Tuesday, November 24, 2015

Blog Tour 'I Call Myself a Feminist'


Today I’m super excited to participate in the blog tour of ‘I Call Myself A Feminist’. In this book Twenty-five girls and women under thirty tell us why they call themselves feminists. ‘I Call Myself A Feminist’ is a collection of essays written by strong, funny and brave woman.  

About the Book:

https://www.goodreads.com/book/show/26174865-i-call-myself-a-feminist

Is feminism still a dirty word? We asked twenty-five of the brightest, funniest, bravest young women what being a feminist in 2015 means to them.

We hear from Laura Bates (of the Everyday Sexism Project), Reni Eddo-Lodge (award-winning journalist and author), Yas Necati (an eighteen-year-old activist), Laura Pankhurst, great-great granddaughter of Emmeline Pankhurst and an activist in her own right, comedian Sofie Hagen, engineer Naomi Mitchison and Louise O'Neill, author of the award-winning feminist Young Adult novel Only Ever Yours. Writing about a huge variety of subjects, we have Martha Mosse and Alice Stride on how they became feminists, Amy Annette addressing the body politic, Samira Shackle on having her eyes opened in a hostel for survivors of acid attacks in Islamabad, while Maysa Haque thinks about the way Islam has informed her feminism and Isabel Adomakoh Young insists that women don't have to be perfect. There are twelve other performers, politicians and writers who include Jade Anouka, Emily Benn, Abigail Matson-Phippard, Hajar Wright and Jinan Younis.

Is the word feminist still to be shunned? Is feminism still thought of as anti-men rather than pro-human? Is this generation of feminists - outspoken, funny and focused - the best we've had for long while? Has the internet given them a voice and power previously unknown?

Rachel Holmes' most recent book is Eleanor Marx: A Life; Victoria Pepe is a literary scout; Amy Annette is a comedy producer currently working on festivals including Latitude; Alice Stride works for Women's Aid and Martha Mosse is a freelance producer and artist.

My Review:


When I was approached to read ‘I Call Myself a Feminist’ I was immediately interested in this book. Since I’ve been raised by mum and haven’t had many good male characters in my life while growing up, I have always been fascinated by strong woman. Woman who do what man do. Equality. Not only for man and woman, but also for people from other countries, poor and rich people. I find it unfair that man in this world have more possibilities than woman. Even on this day. I find it horrible that people with more money are getting more respect than the people who aren’t rich. So reading this book written by twenty five young women and what being a feminist in 2015 means to them, was definitely something I was interested in.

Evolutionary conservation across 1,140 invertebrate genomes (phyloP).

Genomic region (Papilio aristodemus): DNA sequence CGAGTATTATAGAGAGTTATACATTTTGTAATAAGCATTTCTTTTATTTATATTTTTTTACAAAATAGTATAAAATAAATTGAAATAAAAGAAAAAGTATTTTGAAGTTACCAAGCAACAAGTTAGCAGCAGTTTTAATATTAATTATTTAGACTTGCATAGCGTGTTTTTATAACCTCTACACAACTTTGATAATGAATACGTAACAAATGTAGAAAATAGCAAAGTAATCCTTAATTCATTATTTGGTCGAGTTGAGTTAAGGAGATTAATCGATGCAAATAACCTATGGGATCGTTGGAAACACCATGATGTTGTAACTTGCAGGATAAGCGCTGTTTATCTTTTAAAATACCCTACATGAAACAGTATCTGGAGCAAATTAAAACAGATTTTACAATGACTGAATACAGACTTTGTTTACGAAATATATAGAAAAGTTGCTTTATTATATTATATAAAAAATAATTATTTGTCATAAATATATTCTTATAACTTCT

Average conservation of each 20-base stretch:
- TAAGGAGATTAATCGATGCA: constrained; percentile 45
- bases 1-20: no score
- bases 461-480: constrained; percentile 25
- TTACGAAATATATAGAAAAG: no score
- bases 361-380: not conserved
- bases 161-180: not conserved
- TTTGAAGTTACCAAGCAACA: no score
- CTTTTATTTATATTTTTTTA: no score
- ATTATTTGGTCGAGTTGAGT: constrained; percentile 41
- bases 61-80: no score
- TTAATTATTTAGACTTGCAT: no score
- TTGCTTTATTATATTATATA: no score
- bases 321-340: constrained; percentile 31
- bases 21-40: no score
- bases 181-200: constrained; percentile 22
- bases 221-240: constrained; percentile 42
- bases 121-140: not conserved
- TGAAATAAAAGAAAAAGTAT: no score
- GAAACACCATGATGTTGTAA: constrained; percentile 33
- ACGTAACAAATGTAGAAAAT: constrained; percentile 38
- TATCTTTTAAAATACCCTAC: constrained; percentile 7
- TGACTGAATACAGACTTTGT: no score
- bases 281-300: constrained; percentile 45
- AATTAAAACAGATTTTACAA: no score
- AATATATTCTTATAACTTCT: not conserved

‘I Call Myself a Feminist’ is a great collection of essays written by woman. And I would recommend it to everybody. Not only does it make you think about what the real meaning of the word feminism is, but also that this is something that should be important to many more people.
The essays are all written differently and all have another subjects. And what I loved most was the way these essays were all written by people from different backgrounds. It really was fun to read.

This was such a touching read that really makes you think about life. I loved reading the essays combined with many quotes from celebrities and authors. It definitely was a very inspiring read.  

My Rating:



The Blog Tour:

I received this book in exchange for my honest review from the Little, Brown Book Group.
 
https://www.littlebrown.co.uk/

2 comments:

  1. Wonderful review, and yes I want to live in a world where pretty people, men and rich people aren't given more weight to their influence based on those attributes.

    ReplyDelete

 
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